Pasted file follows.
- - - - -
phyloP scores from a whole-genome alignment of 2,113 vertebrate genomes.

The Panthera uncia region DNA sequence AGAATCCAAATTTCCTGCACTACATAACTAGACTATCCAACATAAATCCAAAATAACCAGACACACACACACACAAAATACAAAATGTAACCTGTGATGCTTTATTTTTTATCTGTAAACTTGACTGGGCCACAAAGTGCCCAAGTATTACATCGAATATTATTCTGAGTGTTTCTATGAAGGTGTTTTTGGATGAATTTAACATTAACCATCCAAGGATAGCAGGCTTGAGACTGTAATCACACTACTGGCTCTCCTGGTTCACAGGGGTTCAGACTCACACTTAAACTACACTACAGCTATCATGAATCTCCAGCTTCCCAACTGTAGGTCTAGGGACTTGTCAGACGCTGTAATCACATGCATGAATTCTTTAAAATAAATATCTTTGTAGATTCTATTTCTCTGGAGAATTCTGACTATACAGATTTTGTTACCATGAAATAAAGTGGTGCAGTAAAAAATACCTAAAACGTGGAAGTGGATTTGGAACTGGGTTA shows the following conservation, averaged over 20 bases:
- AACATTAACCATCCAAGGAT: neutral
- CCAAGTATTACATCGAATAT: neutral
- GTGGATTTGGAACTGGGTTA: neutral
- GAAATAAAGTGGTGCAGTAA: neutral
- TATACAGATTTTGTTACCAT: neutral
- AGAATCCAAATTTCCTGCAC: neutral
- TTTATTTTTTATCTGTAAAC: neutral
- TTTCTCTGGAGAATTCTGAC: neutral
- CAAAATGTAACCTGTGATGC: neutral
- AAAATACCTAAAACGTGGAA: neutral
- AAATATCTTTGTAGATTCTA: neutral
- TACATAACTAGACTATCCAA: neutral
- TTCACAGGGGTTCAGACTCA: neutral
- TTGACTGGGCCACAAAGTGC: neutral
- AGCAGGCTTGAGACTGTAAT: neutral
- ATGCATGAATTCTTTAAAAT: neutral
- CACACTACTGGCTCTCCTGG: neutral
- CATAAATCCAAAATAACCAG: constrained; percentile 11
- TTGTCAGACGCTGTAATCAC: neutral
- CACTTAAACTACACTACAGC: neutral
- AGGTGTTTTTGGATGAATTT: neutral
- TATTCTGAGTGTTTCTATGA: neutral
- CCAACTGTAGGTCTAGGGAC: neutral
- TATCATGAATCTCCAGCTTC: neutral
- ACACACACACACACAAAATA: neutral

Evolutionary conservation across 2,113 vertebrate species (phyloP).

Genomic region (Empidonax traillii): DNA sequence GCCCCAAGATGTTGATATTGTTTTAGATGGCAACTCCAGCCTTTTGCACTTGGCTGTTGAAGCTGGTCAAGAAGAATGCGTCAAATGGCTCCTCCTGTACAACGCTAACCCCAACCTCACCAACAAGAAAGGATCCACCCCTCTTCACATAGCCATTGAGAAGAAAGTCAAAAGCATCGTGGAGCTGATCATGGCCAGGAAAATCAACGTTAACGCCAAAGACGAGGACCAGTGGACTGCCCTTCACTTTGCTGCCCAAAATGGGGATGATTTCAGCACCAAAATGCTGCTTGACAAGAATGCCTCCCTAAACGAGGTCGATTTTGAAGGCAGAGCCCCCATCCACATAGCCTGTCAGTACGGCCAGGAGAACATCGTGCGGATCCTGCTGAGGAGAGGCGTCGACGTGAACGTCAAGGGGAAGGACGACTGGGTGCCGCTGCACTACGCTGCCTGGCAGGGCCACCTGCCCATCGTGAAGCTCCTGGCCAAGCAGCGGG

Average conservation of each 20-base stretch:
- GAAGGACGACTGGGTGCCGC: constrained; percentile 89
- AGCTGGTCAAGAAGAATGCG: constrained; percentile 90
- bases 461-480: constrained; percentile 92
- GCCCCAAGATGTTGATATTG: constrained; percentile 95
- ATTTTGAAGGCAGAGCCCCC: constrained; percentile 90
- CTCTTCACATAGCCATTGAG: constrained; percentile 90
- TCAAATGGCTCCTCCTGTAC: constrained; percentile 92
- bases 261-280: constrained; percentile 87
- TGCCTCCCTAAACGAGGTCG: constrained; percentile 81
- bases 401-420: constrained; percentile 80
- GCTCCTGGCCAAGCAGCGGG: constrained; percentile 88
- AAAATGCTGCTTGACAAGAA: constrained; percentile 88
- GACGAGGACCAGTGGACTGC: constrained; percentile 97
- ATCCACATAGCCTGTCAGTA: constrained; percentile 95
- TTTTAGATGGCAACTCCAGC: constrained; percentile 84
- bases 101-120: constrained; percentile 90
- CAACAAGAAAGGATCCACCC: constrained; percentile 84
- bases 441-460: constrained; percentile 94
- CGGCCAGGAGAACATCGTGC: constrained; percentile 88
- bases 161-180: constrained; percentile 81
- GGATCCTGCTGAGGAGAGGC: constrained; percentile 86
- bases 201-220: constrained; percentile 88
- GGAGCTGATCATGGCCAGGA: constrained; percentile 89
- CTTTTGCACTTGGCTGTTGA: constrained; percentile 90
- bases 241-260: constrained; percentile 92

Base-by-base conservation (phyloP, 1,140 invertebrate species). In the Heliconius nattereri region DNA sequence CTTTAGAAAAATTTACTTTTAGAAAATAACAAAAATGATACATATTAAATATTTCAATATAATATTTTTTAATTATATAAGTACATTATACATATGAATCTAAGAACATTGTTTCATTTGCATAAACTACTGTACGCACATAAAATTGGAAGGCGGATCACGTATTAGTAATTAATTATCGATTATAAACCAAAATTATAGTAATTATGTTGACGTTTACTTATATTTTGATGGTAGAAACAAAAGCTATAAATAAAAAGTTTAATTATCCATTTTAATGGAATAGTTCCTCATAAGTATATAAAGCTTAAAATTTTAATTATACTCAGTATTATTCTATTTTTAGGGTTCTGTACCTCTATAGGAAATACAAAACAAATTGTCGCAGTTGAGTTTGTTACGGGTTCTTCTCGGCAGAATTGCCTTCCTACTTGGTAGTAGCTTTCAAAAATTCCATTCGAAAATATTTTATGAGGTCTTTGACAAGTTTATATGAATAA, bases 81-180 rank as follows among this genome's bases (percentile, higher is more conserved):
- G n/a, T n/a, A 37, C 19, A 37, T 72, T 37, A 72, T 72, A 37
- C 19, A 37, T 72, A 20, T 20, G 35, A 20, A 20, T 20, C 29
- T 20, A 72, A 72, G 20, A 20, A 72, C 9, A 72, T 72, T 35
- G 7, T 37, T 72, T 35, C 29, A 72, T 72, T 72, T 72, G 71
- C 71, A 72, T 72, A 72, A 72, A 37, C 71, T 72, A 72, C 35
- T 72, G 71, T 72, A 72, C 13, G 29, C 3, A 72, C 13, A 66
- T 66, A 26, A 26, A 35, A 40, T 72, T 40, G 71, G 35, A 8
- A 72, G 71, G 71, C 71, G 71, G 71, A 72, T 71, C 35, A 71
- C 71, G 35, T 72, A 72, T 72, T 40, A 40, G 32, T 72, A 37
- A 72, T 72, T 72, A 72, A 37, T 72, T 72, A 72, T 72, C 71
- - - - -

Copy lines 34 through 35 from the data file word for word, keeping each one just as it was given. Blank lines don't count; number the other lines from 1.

- GCCCCAAGATGTTGATATTG: constrained; percentile 95
- ATTTTGAAGGCAGAGCCCCC: constrained; percentile 90